Plumbing & Electrical

In-floor plumbing & electrical at the kitchen and solar electric battery bank compartment.

In-floor plumbing & electrical at the kitchen and solar electric battery bank compartment.

The majority of the plumbing and electrical in the tiny home is routed through the floor cavity. The loci for all of the systems exists at the kitchen-end of the tiny home, near the trailer hitch. There are three critical MEP hubs in this area: A) an externally concentrated cluster on the trailer hitch, where the municipal connections for water and electricity, the instant hot water heater, and the interchangeable propane tanks for kitchen appliances all exist, B) the electrical breaker box in the kitchen wall at the end of the house, which is adjacent to the mini-split unit, and C) the in-floor compartment under the kitchen floor where the solar electric battery bank and on-board water storage exist.

Water intake and outtake lines for on-board water storage tanks.

White tube: fan and air vent for solar electric battery bank. Grey box: electrical hookup to battery bank from charge controller.

Floor cavity for solar electric battery bank and on-board water storage.

Floor cavity for solar electric battery bank and on-board water storage.

When we designed the trailer for our tiny home, we had the structural tubing framed 12 inches below the top of trailer to allocate for a deeper floor cavity where the solar electric battery bank and on-board water storage tanks could be stored for easy access. The total depth of the cavity is 18", with 9.25" clear under the 2"x10" floor joists.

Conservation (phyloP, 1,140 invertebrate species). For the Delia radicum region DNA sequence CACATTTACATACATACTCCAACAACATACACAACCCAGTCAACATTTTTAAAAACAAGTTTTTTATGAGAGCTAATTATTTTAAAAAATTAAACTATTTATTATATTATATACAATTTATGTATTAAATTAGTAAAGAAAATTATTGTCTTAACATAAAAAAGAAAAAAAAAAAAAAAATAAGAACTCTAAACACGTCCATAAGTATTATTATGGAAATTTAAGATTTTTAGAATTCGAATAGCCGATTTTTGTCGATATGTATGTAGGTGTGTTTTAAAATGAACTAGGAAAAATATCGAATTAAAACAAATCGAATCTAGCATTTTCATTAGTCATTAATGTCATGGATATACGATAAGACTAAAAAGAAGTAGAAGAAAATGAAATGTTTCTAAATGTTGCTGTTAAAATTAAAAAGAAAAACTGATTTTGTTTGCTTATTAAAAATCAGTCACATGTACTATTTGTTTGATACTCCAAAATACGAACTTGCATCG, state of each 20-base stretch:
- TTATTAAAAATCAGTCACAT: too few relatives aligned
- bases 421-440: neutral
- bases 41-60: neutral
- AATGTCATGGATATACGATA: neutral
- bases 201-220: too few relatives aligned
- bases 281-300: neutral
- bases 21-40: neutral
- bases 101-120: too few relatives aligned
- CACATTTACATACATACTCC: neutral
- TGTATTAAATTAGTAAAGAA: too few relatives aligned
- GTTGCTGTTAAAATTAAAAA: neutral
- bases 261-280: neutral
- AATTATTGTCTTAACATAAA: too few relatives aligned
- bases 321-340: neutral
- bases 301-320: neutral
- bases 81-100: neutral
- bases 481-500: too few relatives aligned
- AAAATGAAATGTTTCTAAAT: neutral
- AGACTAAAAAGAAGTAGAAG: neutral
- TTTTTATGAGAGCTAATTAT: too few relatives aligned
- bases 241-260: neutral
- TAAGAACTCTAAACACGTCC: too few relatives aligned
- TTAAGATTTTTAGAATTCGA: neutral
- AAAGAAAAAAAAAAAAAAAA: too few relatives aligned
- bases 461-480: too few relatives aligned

While having these systems integrated into the enclosure of the tiny home was inconvenient, as they ate up valuable floor storage space, added considerable weight to the home, and made the trailer construction more costly, it was critical to house them within the enclosed, temperature-controlled portion of the home. Concerning the battery bank: if stored without temperature regulation, high temperatures can shorten battery life, while low temperatures can reduce battery capacity. Concerning the on-board water storage: in an off-grid water supply system (and especially in the case of a tiny home on wheels), great care should be taken to make sure that water pipes do not freeze in the winter. If your rain water catchment storage is outside of the home, above ground, and not insulated, then you would need to disconnect your pipes from your water supply in freezing temperature situations. For this reason, we planned to always have 90 gallons of water (enough for two people for one week) on-board in our tiny home, so that in the event of freezing temperatures we could still access water in the short-term.

Plumbing connections. Top left corner: shower drain. Top right corner: toilet water supply and drain. Bottom right: washer water supply and drain.

Plumbing connections. Top left corner: shower drain. Top right corner: toilet water supply and drain. Bottom right: washer water supply and drain.

In any given building project, it is best to optimize plumbing by clustering functions together, which minimizes linear feet of plumbing lines, minimizing not only cost, but also the potential for leaks. We sacrificed optimized plumbing in our own tiny home for our preferred floor plan configuration. However, we still managed to cluster plumbing into two 'zones' at either end of the house: kitchen/on-board water storage at one end and bathroom/washer at the other.